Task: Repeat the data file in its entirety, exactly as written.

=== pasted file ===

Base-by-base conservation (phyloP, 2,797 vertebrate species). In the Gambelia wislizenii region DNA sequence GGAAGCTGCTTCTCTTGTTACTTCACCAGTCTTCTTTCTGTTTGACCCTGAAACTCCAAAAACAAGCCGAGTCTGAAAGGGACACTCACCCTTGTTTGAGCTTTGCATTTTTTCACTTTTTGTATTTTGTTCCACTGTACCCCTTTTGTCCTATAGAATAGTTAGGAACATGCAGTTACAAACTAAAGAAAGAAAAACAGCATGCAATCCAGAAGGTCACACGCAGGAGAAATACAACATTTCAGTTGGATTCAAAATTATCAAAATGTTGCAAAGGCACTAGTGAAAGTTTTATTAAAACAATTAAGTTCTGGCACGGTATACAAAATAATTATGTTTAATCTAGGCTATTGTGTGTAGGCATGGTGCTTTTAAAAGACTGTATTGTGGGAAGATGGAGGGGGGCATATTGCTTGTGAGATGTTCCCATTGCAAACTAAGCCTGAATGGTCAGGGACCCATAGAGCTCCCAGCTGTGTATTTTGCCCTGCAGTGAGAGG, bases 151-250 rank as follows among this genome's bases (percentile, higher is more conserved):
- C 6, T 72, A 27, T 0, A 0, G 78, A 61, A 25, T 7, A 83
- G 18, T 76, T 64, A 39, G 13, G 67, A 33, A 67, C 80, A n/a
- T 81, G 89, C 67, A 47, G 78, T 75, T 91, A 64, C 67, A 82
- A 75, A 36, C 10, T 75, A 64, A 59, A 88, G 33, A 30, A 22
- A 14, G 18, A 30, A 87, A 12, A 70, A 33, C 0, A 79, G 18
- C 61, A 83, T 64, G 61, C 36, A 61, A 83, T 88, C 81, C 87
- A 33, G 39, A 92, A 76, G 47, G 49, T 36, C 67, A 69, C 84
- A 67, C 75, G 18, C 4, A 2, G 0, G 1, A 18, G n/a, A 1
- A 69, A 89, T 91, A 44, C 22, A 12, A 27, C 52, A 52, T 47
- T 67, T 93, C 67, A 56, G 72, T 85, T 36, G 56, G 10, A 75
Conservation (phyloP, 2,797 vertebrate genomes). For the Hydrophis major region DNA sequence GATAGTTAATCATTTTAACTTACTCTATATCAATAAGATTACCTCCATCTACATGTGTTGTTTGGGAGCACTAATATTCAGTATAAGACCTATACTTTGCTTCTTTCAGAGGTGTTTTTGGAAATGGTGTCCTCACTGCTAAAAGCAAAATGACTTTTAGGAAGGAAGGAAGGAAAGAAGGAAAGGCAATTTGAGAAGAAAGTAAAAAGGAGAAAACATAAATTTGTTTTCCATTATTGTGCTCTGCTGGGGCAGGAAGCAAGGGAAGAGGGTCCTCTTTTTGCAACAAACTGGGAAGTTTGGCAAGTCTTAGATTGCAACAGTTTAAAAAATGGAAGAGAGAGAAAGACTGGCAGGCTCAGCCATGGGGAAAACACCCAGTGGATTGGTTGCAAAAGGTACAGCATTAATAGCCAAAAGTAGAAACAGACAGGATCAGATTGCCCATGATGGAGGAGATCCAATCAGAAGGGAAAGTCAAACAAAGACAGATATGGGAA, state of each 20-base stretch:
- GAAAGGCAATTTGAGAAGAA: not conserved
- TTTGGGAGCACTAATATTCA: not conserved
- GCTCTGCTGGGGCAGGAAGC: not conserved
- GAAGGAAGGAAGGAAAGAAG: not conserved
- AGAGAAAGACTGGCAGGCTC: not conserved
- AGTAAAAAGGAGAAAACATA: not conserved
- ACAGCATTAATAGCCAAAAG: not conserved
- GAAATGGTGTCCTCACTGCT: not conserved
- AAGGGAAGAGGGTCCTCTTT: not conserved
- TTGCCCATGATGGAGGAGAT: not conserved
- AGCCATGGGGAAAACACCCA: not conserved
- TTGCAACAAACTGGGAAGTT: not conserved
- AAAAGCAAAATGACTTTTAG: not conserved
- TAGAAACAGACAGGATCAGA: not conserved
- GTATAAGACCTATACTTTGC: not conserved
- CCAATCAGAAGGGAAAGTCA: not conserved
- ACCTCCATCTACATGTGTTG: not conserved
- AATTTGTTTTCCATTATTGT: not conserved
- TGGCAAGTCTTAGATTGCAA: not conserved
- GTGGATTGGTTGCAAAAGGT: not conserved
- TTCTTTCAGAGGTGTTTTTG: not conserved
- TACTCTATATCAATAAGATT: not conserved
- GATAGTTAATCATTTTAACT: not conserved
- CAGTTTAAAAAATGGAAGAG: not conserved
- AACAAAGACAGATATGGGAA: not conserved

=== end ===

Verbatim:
Base-by-base conservation (phyloP, 2,797 vertebrate species). In the Gambelia wislizenii region DNA sequence GGAAGCTGCTTCTCTTGTTACTTCACCAGTCTTCTTTCTGTTTGACCCTGAAACTCCAAAAACAAGCCGAGTCTGAAAGGGACACTCACCCTTGTTTGAGCTTTGCATTTTTTCACTTTTTGTATTTTGTTCCACTGTACCCCTTTTGTCCTATAGAATAGTTAGGAACATGCAGTTACAAACTAAAGAAAGAAAAACAGCATGCAATCCAGAAGGTCACACGCAGGAGAAATACAACATTTCAGTTGGATTCAAAATTATCAAAATGTTGCAAAGGCACTAGTGAAAGTTTTATTAAAACAATTAAGTTCTGGCACGGTATACAAAATAATTATGTTTAATCTAGGCTATTGTGTGTAGGCATGGTGCTTTTAAAAGACTGTATTGTGGGAAGATGGAGGGGGGCATATTGCTTGTGAGATGTTCCCATTGCAAACTAAGCCTGAATGGTCAGGGACCCATAGAGCTCCCAGCTGTGTATTTTGCCCTGCAGTGAGAGG, bases 151-250 rank as follows among this genome's bases (percentile, higher is more conserved):
- C 6, T 72, A 27, T 0, A 0, G 78, A 61, A 25, T 7, A 83
- G 18, T 76, T 64, A 39, G 13, G 67, A 33, A 67, C 80, A n/a
- T 81, G 89, C 67, A 47, G 78, T 75, T 91, A 64, C 67, A 82
- A 75, A 36, C 10, T 75, A 64, A 59, A 88, G 33, A 30, A 22
- A 14, G 18, A 30, A 87, A 12, A 70, A 33, C 0, A 79, G 18
- C 61, A 83, T 64, G 61, C 36, A 61, A 83, T 88, C 81, C 87
- A 33, G 39, A 92, A 76, G 47, G 49, T 36, C 67, A 69, C 84
- A 67, C 75, G 18, C 4, A 2, G 0, G 1, A 18, G n/a, A 1
- A 69, A 89, T 91, A 44, C 22, A 12, A 27, C 52, A 52, T 47
- T 67, T 93, C 67, A 56, G 72, T 85, T 36, G 56, G 10, A 75
Conservation (phyloP, 2,797 vertebrate genomes). For the Hydrophis major region DNA sequence GATAGTTAATCATTTTAACTTACTCTATATCAATAAGATTACCTCCATCTACATGTGTTGTTTGGGAGCACTAATATTCAGTATAAGACCTATACTTTGCTTCTTTCAGAGGTGTTTTTGGAAATGGTGTCCTCACTGCTAAAAGCAAAATGACTTTTAGGAAGGAAGGAAGGAAAGAAGGAAAGGCAATTTGAGAAGAAAGTAAAAAGGAGAAAACATAAATTTGTTTTCCATTATTGTGCTCTGCTGGGGCAGGAAGCAAGGGAAGAGGGTCCTCTTTTTGCAACAAACTGGGAAGTTTGGCAAGTCTTAGATTGCAACAGTTTAAAAAATGGAAGAGAGAGAAAGACTGGCAGGCTCAGCCATGGGGAAAACACCCAGTGGATTGGTTGCAAAAGGTACAGCATTAATAGCCAAAAGTAGAAACAGACAGGATCAGATTGCCCATGATGGAGGAGATCCAATCAGAAGGGAAAGTCAAACAAAGACAGATATGGGAA, state of each 20-base stretch:
- GAAAGGCAATTTGAGAAGAA: not conserved
- TTTGGGAGCACTAATATTCA: not conserved
- GCTCTGCTGGGGCAGGAAGC: not conserved
- GAAGGAAGGAAGGAAAGAAG: not conserved
- AGAGAAAGACTGGCAGGCTC: not conserved
- AGTAAAAAGGAGAAAACATA: not conserved
- ACAGCATTAATAGCCAAAAG: not conserved
- GAAATGGTGTCCTCACTGCT: not conserved
- AAGGGAAGAGGGTCCTCTTT: not conserved
- TTGCCCATGATGGAGGAGAT: not conserved
- AGCCATGGGGAAAACACCCA: not conserved
- TTGCAACAAACTGGGAAGTT: not conserved
- AAAAGCAAAATGACTTTTAG: not conserved
- TAGAAACAGACAGGATCAGA: not conserved
- GTATAAGACCTATACTTTGC: not conserved
- CCAATCAGAAGGGAAAGTCA: not conserved
- ACCTCCATCTACATGTGTTG: not conserved
- AATTTGTTTTCCATTATTGT: not conserved
- TGGCAAGTCTTAGATTGCAA: not conserved
- GTGGATTGGTTGCAAAAGGT: not conserved
- TTCTTTCAGAGGTGTTTTTG: not conserved
- TACTCTATATCAATAAGATT: not conserved
- GATAGTTAATCATTTTAACT: not conserved
- CAGTTTAAAAAATGGAAGAG: not conserved
- AACAAAGACAGATATGGGAA: not conserved